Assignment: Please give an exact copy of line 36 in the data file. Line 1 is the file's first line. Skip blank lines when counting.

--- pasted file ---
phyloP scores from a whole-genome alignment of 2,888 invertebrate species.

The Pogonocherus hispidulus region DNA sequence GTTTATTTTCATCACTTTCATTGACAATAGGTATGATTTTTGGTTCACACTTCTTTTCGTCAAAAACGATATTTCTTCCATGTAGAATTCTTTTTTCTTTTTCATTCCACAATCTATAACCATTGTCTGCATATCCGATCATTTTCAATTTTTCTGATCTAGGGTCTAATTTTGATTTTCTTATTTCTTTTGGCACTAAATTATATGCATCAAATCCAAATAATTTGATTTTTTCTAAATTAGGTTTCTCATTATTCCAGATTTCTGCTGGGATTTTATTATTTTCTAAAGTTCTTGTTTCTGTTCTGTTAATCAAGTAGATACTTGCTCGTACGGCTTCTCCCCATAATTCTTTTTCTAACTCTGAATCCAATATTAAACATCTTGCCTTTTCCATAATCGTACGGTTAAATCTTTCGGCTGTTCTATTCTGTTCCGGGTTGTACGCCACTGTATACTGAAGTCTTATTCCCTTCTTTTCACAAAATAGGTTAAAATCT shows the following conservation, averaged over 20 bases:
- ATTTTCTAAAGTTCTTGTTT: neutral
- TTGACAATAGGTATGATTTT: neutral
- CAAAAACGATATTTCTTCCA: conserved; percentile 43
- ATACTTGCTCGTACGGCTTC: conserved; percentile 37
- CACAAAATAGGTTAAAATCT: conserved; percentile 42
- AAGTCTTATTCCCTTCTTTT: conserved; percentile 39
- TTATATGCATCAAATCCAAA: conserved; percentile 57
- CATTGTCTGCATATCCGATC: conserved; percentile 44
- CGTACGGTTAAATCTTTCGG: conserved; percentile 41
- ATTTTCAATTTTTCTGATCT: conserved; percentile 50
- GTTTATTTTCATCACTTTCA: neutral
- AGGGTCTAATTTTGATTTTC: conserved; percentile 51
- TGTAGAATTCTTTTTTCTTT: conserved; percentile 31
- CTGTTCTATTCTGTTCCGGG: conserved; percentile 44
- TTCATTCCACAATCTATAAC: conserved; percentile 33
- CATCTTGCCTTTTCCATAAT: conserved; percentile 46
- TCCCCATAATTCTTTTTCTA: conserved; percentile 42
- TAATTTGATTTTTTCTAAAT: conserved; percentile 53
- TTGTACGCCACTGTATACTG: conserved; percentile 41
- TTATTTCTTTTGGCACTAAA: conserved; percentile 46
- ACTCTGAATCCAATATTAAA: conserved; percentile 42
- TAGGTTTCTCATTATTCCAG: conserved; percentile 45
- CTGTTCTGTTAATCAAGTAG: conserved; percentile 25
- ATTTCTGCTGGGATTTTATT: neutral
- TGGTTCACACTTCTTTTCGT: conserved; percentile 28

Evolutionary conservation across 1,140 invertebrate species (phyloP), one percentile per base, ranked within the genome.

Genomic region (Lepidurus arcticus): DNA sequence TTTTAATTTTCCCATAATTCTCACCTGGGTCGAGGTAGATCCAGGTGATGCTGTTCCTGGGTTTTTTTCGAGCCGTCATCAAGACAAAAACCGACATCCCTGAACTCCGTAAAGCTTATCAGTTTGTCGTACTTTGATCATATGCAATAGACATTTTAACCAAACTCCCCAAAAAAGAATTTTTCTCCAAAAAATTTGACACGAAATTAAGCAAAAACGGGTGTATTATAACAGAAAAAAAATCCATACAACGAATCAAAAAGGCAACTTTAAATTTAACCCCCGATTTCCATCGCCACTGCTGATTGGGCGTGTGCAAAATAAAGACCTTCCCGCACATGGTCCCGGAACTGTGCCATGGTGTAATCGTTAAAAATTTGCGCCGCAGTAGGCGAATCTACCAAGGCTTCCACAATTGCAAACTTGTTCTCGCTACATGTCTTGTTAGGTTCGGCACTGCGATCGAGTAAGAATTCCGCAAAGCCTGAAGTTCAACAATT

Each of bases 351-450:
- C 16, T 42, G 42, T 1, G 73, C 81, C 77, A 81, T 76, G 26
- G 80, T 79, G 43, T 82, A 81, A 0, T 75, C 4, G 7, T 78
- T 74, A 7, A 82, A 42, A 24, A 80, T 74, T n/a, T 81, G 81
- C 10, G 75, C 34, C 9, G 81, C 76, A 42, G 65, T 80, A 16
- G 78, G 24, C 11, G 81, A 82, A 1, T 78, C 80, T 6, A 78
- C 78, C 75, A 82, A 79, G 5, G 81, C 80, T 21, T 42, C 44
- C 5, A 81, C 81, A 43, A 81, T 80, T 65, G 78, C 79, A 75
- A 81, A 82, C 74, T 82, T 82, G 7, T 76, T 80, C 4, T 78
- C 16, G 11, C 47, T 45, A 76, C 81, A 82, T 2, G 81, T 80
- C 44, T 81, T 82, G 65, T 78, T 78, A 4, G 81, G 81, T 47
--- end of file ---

- C 78, C 75, A 82, A 79, G 5, G 81, C 80, T 21, T 42, C 44